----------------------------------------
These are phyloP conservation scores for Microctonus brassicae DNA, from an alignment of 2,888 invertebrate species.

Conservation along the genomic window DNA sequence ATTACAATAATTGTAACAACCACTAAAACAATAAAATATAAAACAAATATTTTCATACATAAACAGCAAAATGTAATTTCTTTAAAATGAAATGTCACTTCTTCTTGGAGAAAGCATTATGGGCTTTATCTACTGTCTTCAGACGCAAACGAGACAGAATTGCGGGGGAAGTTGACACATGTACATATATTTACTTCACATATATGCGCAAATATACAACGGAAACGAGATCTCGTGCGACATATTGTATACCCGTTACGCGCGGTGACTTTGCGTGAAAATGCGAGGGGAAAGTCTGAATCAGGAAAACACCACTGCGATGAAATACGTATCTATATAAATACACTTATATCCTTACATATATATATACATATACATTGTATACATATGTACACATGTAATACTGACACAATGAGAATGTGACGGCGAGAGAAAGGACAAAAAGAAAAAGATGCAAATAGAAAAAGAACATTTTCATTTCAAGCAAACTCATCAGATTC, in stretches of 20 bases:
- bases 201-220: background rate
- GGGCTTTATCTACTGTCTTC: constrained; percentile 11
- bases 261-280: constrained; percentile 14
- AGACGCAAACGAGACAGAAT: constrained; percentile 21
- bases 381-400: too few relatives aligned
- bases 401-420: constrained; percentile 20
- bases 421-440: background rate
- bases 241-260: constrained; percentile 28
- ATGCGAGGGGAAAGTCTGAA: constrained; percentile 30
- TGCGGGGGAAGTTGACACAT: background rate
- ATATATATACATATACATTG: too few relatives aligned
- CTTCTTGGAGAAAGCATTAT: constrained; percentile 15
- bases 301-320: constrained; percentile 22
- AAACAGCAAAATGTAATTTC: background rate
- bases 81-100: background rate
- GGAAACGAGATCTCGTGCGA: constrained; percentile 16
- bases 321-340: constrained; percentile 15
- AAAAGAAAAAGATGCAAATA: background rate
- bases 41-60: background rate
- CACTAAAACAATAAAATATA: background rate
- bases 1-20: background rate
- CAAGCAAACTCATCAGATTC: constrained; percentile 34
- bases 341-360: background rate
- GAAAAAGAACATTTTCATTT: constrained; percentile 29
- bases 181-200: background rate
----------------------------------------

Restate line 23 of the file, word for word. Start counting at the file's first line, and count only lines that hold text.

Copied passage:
- bases 1-20: background rate